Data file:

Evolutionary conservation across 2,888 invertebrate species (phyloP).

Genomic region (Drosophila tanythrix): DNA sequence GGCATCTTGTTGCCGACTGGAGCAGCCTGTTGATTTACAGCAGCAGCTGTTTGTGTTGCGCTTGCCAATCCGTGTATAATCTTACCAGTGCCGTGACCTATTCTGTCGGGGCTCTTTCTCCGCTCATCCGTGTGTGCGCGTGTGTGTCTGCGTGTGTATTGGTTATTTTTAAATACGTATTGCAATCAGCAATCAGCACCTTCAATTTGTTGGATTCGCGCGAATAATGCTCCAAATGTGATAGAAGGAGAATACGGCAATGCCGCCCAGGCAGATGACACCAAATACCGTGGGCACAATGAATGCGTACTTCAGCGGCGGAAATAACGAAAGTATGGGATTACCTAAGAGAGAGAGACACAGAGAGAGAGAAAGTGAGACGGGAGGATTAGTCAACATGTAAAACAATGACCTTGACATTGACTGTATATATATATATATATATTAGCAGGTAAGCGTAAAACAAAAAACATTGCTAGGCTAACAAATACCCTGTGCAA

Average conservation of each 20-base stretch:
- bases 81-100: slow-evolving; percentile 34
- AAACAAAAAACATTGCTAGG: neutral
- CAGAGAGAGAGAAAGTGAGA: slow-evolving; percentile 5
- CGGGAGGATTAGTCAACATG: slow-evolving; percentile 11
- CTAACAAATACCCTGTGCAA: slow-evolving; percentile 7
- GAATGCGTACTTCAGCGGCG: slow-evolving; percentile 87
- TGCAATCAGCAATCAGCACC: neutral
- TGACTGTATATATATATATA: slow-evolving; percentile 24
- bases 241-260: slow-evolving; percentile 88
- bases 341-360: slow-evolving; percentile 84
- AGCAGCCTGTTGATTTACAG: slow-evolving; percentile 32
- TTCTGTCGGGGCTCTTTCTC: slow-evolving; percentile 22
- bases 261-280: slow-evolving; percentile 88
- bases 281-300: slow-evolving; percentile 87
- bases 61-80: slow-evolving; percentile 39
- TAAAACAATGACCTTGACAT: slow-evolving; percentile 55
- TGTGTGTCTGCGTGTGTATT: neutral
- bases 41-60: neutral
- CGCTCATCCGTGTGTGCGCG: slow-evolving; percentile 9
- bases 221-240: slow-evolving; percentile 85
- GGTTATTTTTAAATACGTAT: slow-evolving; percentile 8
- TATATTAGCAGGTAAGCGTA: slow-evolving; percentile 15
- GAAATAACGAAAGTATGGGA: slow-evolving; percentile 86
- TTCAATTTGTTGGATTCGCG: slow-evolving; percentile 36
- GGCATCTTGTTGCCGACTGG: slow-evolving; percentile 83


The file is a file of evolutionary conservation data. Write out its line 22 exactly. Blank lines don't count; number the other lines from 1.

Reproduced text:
- CGCTCATCCGTGTGTGCGCG: slow-evolving; percentile 9